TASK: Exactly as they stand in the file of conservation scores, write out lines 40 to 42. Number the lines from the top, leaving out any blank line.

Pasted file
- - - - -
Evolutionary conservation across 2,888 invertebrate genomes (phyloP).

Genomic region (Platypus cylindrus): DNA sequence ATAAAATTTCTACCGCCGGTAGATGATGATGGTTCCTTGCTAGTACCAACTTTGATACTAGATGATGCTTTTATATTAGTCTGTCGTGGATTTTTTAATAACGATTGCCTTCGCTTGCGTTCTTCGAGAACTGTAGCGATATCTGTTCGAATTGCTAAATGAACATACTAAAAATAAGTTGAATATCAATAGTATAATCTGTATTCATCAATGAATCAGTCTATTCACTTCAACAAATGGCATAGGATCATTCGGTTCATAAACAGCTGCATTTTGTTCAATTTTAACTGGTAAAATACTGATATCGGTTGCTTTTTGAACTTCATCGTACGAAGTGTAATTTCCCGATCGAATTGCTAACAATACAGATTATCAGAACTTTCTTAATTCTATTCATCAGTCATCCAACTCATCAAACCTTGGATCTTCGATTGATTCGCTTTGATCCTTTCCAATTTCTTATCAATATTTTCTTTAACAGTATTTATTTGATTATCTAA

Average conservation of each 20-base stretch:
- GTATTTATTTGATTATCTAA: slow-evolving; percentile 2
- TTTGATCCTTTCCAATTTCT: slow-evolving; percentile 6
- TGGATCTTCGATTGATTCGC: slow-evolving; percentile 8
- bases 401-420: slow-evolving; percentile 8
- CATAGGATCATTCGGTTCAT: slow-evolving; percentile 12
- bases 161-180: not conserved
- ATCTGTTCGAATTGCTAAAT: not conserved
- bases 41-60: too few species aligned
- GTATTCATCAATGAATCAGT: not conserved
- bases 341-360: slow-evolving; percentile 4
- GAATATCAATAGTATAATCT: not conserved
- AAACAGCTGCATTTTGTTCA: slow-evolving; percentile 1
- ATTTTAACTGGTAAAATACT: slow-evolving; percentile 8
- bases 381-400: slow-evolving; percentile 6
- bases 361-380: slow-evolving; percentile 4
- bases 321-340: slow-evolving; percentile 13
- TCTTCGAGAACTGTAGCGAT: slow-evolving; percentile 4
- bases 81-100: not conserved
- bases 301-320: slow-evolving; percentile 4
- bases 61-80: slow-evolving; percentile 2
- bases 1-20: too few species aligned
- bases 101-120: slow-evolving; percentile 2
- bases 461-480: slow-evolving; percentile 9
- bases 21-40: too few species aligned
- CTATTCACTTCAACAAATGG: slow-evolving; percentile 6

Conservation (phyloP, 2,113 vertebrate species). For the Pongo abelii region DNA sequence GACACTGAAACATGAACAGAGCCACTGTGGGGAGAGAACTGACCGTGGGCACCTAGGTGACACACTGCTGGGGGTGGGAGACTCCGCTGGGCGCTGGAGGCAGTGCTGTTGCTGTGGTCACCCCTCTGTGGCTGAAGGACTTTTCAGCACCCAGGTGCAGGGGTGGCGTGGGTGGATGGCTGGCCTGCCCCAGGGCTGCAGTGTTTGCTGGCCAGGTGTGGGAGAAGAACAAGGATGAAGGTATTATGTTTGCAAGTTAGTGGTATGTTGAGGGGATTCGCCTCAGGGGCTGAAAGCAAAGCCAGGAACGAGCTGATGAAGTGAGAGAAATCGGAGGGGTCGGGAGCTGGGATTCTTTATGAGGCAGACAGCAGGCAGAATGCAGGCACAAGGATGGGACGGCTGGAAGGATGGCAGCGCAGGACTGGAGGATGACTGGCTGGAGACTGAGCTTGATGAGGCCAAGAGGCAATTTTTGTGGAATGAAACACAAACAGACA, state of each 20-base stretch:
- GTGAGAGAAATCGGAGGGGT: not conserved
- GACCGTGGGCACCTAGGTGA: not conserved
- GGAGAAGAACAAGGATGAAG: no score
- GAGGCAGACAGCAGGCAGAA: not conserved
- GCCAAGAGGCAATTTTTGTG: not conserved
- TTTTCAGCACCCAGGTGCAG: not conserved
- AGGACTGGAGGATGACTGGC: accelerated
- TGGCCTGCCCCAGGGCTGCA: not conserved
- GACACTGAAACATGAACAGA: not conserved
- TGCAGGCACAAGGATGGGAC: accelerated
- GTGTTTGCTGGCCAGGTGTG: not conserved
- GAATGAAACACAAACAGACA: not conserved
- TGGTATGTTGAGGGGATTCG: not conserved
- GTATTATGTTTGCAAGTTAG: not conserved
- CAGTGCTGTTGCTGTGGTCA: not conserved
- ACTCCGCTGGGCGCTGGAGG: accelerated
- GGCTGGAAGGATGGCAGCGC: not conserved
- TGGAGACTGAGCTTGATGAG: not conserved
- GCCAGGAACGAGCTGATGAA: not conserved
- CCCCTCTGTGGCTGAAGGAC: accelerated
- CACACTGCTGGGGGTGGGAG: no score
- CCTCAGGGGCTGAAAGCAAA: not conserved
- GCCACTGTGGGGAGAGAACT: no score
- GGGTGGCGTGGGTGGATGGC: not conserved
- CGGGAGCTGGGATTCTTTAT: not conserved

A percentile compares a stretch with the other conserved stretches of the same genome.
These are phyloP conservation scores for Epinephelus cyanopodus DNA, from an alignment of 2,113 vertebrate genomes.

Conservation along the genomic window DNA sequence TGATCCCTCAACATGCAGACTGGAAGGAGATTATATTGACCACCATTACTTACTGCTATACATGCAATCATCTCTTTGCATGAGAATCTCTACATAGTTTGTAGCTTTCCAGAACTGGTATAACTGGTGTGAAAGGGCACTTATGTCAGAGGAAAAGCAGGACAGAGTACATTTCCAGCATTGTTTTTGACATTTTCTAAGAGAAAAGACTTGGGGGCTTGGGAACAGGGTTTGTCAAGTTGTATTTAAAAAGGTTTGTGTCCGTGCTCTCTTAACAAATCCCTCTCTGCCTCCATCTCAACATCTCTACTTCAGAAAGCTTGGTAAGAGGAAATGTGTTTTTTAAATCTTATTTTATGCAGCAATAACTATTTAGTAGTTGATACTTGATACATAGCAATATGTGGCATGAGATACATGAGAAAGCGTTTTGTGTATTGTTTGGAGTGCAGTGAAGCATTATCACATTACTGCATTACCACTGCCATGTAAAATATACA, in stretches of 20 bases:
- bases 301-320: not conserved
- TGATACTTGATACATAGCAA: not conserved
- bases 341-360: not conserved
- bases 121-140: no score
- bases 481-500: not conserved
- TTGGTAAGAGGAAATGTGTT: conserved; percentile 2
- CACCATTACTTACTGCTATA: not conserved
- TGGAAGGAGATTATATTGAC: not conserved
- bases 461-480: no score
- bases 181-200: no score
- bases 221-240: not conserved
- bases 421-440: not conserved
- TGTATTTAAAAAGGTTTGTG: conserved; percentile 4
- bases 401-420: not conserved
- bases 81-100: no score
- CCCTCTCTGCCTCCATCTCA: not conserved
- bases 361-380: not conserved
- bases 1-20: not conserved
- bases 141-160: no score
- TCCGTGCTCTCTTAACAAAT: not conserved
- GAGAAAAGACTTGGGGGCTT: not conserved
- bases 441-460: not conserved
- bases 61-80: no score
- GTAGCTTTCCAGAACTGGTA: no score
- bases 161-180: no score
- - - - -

- GTGTTTGCTGGCCAGGTGTG: not conserved
- GAATGAAACACAAACAGACA: not conserved
- TGGTATGTTGAGGGGATTCG: not conserved